Michigan adds 3,920 COVID-19 cases over three days, hospitalizations rising

Craig Mauger
The Detroit News

Lansing — Michigan on Monday reported 3,920 new COVID-19 cases and 10 deaths over three days as a health association said statewide hospitalizations tied to the virus have now exceeded 1,000.

On Monday, amid ongoing concerns about the more contagious delta variant, the tallies from the state Department of Health and Human Services pushed overall totals to 933,394 cases and 20,123 deaths since the pandemic began in March 2020. The latest figures reflect cases and deaths from Saturday, Sunday and Monday. Michigan's COVID-19 hospitalization and new infection numbers have been trending upward for a month.

The state has reported 10,807 new cases over the last week, up 14% from the 9,467 cases disclosed over the previous seven-day period.

Speech pathologist Kingsley Yang works on 9 West at Sparrow Hospital in Lansing, Mich. on April 21, 2021. 9 West, a floor dedicated to COVID-19 patients, is facing its third COVID-19 surge since the pandemic began.

Ruthanne Sudderth, spokeswoman for the Michigan Health & Hospital Association, said the group is now tracking more than 1,000 COVID-19 hospitalizations statewide. The last time the state reported more than 1,000 adults in the hospital with confirmed cases of the virus was nearly three months ago.

According to the health department's website, it will release a new total for hospitalizations on Tuesday.

The rate of increase in hospitalizations in Michigan has "slowed down a bit" but past surges have shown that there will likely be more cases, including cases that require medical care, as the state enters the back-to-school and fall seasons, Sudderth said.

"We’re very concerned with the resource constraints recent surges have caused in other states, and importantly, the nationwide rise in delta variant cases affecting kids," Sudderth said. "Our hospitals and their providers have been urging families to get vaccinated as soon as possible and return to mask wearing in public even after getting their shots."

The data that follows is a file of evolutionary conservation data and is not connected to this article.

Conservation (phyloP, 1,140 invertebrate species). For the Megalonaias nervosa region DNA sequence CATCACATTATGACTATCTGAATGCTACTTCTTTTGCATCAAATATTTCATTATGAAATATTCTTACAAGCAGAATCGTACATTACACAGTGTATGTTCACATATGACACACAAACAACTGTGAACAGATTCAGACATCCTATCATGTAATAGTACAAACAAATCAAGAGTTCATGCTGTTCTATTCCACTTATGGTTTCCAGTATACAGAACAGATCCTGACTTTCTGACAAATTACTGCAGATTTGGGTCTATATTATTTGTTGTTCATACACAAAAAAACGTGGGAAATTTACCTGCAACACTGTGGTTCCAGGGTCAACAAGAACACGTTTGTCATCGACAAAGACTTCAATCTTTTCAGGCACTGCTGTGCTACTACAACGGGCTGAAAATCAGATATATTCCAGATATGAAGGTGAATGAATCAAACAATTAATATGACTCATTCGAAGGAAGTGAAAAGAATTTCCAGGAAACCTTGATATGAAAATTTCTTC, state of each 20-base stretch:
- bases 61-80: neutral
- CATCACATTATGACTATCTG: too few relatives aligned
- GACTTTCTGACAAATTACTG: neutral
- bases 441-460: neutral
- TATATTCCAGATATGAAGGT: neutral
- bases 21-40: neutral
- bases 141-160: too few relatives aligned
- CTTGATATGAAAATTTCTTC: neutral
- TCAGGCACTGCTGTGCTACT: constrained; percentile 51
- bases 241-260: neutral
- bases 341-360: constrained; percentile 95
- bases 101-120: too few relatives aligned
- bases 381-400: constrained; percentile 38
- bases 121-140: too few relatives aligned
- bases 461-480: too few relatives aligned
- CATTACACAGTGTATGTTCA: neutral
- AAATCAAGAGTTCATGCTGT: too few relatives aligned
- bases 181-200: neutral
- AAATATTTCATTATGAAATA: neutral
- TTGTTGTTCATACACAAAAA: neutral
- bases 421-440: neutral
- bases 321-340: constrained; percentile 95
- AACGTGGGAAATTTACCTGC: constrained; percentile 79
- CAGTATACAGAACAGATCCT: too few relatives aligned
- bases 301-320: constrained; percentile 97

On Monday, the U.S. Food and Drug Administration gave full approval to Pfizer's COVID-19 vaccine, which health experts hope will bolster confidence in vaccinations. About 65% of Michigan's population age 16 and older had received at least one dose of a COVID-19 vaccine as of Friday. State officials have set a goal of reaching 70% and, on Monday, concluded a lottery initiative that gave those who received their vaccinations the chance to win cash prizes.

The percentage of Michigan residents 16 and up with at least one vaccination was at about 62% when the lottery program was launched on July 1. Gov. Gretchen Whitmer called the effort a "success" in a statement.

"But our work is not done," the governor said. "We are going to keep making efforts to reach people where they are, answer their questions and help them get their shots. If we work together, I know we can get this done and continue our economic jumpstart."

For weeks, officials with the state Department of Health and Human Services have been warning of a potential fourth wave in infections that could last until late September or early October.

States in the southern U.S. are currently experiencing surges that are testing their hospital capacity. Louisiana, Mississippi and Florida lead the nation in new infections per population over the last seven days, according to data from the federal Centers for Disease Control and Prevention. While Michigan continues to be near the bottom of the rankings for new cases, concerns linger over whether that will change in the coming weeks as children return to classrooms for the new school year and as the state's COVID-19 metrics trend in an ominous direction.

During a presentation last week, Sarah Lyon-Callo, Michigan's top epidemiologist, shared data from the University of Michigan School of Public Health indicating that this fall's wave will look like the spring's with more than 4,000 deaths because of the virus in the fall and winter.

"We estimate that based on the pattern we're seeing, thus far, we will see hospitalizations growing through September with a peak in late September (or) early October," Lyon-Callo said.

Michigan reported its first COVID-19 cases in March 2020. Since the state has faced three surges in the virus: one in the spring of 2020, one in the fall and early winter of 2020 and one in the spring of 2021.